Changes To MOT Test Could Be Deadly, Says What Car?

What Car? is urging the Government to ditch a plan to introduce two-yearly MOT tests.

At present, all vehicles over three years old must have an MOT test every year. Under the new proposals motorists will only have to have their cars checked every other year.

The new proposals also mean that new cars will not have their first test until they are four rather than three years old.

Steve Fowler What Car? Editor said: “The move to a two-yearly test is misleading for consumers who may think they are saving money, but MOT test prices will rise as garages close due to lack of business and competition declines.

“Although modern cars are more reliable, that shouldn’t be confused with safety. This proposal has no safety or financial benefits for any road user.”

According to Government statistics 3% of all fatal accidents are caused by vehicle defects. That means that of the 3201 fatalities on Britain’s roads in 2005, 96 were caused by defective vehicles. Dodgy cars also caused 580 serious injuries and 4777 slight injuries.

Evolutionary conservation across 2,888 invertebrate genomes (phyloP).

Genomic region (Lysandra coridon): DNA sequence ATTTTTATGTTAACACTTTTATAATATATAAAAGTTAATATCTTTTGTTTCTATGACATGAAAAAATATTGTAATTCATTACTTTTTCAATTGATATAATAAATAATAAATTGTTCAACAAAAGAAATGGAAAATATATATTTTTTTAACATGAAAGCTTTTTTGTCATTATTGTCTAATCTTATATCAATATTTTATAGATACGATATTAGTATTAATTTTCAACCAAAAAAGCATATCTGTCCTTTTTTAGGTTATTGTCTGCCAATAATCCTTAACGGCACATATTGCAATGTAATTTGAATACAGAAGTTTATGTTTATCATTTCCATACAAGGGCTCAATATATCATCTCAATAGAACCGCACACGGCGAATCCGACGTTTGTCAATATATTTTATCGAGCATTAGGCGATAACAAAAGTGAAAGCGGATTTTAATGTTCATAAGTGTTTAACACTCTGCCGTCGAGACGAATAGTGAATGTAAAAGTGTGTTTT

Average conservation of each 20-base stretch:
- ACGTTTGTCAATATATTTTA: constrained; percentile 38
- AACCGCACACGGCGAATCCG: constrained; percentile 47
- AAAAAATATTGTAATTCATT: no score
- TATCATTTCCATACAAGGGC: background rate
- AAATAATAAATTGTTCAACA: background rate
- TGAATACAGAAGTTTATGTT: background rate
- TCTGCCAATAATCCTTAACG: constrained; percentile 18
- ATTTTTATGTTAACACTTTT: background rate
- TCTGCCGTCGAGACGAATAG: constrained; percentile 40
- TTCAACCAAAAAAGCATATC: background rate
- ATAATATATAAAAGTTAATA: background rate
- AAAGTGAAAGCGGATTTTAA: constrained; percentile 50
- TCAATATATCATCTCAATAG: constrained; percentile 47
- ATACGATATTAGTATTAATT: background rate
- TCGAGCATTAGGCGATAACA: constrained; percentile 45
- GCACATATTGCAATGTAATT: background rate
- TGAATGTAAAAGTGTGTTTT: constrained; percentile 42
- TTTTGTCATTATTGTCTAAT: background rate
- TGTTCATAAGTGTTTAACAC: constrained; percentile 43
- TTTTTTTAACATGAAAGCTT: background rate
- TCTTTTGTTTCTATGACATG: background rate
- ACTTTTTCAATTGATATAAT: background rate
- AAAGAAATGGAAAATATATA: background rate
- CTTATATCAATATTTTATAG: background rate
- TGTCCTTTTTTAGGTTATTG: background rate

Currently 29% of UK cars already fail the annual test, of those 14.9% relate to defective lights, 11% steering faults, 10% brakes and 8% down to tyres. The next biggest failure rate is down to emission and visibility problems.

The UK has the lowest record of deaths per 100,000 in the UK, Sweden is the second lowest and Holland is third, all operating a yearly MOT inspection system.  Most European countries that operate a two-year system have higher road deaths per 100,000.

‘We cannot allow our roads to become any more dangerous. Well maintained, safe cars are an absolute priority for all road users and pedestrians alike,’ commented Steve Fowler.

The MOT Trade Forum forecast that if the move to a two-year check is adopted and delayed by an additional year we will see up to 150 more road deaths per year and many more major and minor associated injuries.

18 February 2007 Staff

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